How To Set Boundaries Without Sounding Arrogant
Use "I" statements. The use of "I" statements takes the
blame off the person you are addressing and asks for
cooperation. Examples of "I" statements are:
"I will not tolerate your making fun at my expense in
front of other people. If you do it again, I will call
you on it and then I will leave."
"I do not like when you take my car without asking. If
you do it again, I will call the police."
"I'm not happy when I come home from work and the
breakfast dishes are still on the table. If the
breakfast dishes are still on the table again, I will
take away your tv privledges."
Good "I" statements always begin with the word "I". They
then state a feeling or a problem. They do not blame or
accuse. They are direct and complete. They tell the
other person what you will do if the problem is not
resolved. Be prepared to follow through if the boundary
is crossed. Think very hard about what you will do if
the boundary is crossed. Don't make threats. Make
Boundary setting may include "receptive listening".
Allow people to state their feelings without fear that
you will become angry.
Some people will test your boundaries. Be firm and stick
to it. If a boundary you set is tested, and you do not
follow through with what you promised to do, that
boundary no longer exists. It will be crossed again and
again. You must be firm when you set a boundary.
What if someone wants to argue when you assert your
boundary? Reassert your boundary and leave it. Take care
that your body language does not come across as
aggressive. Uncross your arms and do not lean in towards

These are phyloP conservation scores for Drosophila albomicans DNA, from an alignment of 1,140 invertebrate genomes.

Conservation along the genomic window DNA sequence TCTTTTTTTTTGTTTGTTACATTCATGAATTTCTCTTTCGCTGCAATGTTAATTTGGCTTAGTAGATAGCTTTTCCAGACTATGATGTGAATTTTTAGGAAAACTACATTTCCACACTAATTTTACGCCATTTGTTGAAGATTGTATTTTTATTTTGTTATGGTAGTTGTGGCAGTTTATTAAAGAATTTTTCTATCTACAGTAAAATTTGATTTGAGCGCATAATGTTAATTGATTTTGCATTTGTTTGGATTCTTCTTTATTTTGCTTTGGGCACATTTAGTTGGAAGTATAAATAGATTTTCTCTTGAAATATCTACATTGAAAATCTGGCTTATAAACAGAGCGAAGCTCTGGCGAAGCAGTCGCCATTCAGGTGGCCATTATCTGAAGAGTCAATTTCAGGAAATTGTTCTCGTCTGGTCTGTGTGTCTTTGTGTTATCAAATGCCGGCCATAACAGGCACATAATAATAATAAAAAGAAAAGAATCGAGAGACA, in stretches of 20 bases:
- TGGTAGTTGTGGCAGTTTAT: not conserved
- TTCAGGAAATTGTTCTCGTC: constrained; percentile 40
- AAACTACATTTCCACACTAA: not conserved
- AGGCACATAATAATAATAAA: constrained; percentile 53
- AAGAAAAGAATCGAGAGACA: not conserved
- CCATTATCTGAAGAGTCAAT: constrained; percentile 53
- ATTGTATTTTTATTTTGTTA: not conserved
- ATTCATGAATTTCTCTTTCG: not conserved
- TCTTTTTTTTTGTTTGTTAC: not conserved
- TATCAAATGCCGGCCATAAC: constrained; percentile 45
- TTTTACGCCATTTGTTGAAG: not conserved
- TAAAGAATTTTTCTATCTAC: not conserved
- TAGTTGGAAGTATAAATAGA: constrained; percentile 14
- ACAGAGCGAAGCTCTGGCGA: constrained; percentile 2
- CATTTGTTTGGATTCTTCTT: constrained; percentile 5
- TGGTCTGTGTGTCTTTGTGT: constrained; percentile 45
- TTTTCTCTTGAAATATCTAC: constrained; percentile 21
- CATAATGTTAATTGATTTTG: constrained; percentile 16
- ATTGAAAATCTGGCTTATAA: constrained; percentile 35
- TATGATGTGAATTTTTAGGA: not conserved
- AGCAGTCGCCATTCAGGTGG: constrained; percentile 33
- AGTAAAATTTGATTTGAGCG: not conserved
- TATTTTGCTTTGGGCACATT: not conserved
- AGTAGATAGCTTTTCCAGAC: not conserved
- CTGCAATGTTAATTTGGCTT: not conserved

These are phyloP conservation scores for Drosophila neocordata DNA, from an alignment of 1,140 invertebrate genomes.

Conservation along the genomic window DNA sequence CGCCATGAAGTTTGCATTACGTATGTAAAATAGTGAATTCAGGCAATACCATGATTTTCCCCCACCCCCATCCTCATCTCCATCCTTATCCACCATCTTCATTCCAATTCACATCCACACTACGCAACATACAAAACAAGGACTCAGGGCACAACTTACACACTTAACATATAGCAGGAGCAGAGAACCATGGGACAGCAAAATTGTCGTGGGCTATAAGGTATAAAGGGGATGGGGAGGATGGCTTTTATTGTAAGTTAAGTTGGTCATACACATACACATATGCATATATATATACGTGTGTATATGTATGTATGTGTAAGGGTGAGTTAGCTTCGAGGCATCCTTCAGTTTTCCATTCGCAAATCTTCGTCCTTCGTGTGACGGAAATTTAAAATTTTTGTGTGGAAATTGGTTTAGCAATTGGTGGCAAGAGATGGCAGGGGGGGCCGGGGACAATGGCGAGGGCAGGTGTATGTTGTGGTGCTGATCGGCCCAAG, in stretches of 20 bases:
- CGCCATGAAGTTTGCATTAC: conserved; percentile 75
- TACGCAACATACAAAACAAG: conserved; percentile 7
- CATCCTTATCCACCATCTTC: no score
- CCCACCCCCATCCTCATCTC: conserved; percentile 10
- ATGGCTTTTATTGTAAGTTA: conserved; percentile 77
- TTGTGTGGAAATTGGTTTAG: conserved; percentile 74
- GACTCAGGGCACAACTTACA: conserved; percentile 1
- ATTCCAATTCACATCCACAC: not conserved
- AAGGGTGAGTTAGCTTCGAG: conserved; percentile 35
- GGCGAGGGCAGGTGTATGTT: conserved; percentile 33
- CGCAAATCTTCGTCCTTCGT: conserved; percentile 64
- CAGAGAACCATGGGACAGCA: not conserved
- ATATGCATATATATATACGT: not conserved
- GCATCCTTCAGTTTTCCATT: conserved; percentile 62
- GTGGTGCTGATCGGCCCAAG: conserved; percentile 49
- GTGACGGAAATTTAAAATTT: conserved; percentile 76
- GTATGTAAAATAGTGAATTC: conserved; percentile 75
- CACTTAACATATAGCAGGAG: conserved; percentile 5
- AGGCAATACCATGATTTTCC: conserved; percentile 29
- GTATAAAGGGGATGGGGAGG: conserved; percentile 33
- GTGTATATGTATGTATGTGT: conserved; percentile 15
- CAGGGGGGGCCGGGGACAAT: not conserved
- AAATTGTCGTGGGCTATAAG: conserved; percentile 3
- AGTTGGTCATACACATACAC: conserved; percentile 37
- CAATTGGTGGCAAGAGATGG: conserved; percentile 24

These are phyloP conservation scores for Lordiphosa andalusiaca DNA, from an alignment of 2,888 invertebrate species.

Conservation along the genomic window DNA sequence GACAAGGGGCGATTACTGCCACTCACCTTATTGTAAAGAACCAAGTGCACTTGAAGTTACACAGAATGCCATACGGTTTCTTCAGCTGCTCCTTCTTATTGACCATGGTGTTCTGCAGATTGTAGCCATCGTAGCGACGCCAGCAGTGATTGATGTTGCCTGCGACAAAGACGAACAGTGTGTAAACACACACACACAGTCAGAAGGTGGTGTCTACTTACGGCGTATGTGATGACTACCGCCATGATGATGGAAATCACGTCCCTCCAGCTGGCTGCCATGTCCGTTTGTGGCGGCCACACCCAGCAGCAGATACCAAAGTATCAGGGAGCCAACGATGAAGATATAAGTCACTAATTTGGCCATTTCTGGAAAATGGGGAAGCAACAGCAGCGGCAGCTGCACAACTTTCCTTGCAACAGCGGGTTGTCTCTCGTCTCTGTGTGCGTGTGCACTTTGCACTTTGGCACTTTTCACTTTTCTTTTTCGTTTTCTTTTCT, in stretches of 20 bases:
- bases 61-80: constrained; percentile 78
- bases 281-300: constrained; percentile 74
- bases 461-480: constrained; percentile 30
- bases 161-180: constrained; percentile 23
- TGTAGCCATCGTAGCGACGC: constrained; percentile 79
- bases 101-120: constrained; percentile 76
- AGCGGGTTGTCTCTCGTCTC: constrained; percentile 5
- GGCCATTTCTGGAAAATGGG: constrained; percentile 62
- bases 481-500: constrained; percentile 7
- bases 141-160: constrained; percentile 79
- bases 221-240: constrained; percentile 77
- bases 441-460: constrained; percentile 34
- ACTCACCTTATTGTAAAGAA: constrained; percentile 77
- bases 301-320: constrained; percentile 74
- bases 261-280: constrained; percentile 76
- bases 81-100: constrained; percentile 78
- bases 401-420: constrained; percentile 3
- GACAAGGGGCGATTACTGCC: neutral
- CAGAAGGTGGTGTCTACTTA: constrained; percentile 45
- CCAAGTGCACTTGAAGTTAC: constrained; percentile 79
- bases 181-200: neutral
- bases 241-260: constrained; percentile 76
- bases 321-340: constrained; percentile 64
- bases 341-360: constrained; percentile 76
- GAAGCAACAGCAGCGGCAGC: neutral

the person. Tell them that you will be willing to
discuss their problems with them, but the boundary
If boundary setting is scary for you, try practicing it
in front of a mirror. People who have never set clear
boundaries might feel timid to take that first step. You
might want to, you might prepare to, but you never quite
get it out of your mouth. It just feels too alien.
Practice in front of a mirror. Practice saying it so
that it does not sound aggressive or defensive. Watch
your body language so that it does not look aggressive.
I knew one woman who was so shy that when she started
setting boundaries, she would plant her feet, lean in
towards the person, and grit her teeth. Her "boundary"
sounded more like a demand than a firm stance.
Practicing in front of a mirror will allow you to make
sure that you do not come across as demanding when you
first start setting boundaries.
People who set good boundaries are happier. And, the
people around them are happier, because they understand
exactly what the rules are and are not concerned with